This afternoon, my girls begged me to take them outside to see a dead worm. It had shriveled up and died on the driveway, turned into a blackened “C.” They were fascinated by it and wanted to see it again, so that they could repeatedly ask if they could touch it, only to refuse to do so once I’d granted them permission. I’ve learned by now that the best way to keep kids from doing something is to tell them it’s okay to do it. There’s no challenge in that, so they soon lose interest.
Instead, they decided to poke the dead worm with a couple of sticks. When that got old, they hit it with the sticks until it was smashed into smithereens. Then they took turns asking me what had happened to their worm. I pointed to the flecks of black dust scattered around and told them that used to be the worm. Then the game was finding all of those specks of worm-dust.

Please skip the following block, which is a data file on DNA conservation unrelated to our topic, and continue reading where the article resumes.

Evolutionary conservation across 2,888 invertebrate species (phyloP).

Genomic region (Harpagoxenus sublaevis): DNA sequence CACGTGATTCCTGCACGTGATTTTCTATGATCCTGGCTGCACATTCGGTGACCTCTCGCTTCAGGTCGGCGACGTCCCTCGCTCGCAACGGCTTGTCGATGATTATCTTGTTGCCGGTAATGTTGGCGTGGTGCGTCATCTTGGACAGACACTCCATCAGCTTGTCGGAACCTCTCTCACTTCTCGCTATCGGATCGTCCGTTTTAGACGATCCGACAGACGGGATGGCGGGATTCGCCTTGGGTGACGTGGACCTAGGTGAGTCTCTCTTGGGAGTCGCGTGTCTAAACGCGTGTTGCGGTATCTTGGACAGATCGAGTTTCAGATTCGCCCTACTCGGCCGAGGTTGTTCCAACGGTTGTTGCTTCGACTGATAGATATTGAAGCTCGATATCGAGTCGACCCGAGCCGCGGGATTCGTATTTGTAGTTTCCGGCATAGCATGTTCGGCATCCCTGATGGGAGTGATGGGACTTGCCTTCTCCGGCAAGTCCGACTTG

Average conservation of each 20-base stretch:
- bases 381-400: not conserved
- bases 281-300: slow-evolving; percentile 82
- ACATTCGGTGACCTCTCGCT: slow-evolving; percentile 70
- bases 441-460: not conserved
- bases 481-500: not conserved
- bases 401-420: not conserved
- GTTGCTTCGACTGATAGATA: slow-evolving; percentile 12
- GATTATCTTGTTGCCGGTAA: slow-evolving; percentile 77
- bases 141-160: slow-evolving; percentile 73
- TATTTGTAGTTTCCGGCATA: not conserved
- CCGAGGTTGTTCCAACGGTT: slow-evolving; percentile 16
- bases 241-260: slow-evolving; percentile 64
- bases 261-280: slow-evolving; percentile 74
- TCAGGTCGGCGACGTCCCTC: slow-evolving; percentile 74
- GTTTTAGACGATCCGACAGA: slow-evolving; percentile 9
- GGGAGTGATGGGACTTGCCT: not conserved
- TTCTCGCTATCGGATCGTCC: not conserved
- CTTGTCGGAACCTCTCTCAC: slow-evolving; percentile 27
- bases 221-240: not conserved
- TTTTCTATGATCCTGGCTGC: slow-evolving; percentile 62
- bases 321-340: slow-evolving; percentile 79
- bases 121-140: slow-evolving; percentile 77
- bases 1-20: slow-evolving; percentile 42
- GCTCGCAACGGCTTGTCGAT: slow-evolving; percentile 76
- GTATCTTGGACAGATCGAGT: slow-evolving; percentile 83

It’s really amazing how entertained two kids can be by the simplest of activities. Investigating something, destroying it, then trying to recognize the original thing in the wreckage left behind. It’s the same thing they do with their Legos, or with food, or with a container of eyeshadow I didn’t even know I had (we’re still cleaning the “investigation” of that one from the bathroom cabinets). I like watching their scientific minds blossom, and can appreciate that things need to get a little messy in the process. Although, I do think we’ll limit the dead animal explorations to dehydrated worms, and I’ll try harder to hide forgotten make-up from burgeoning artists.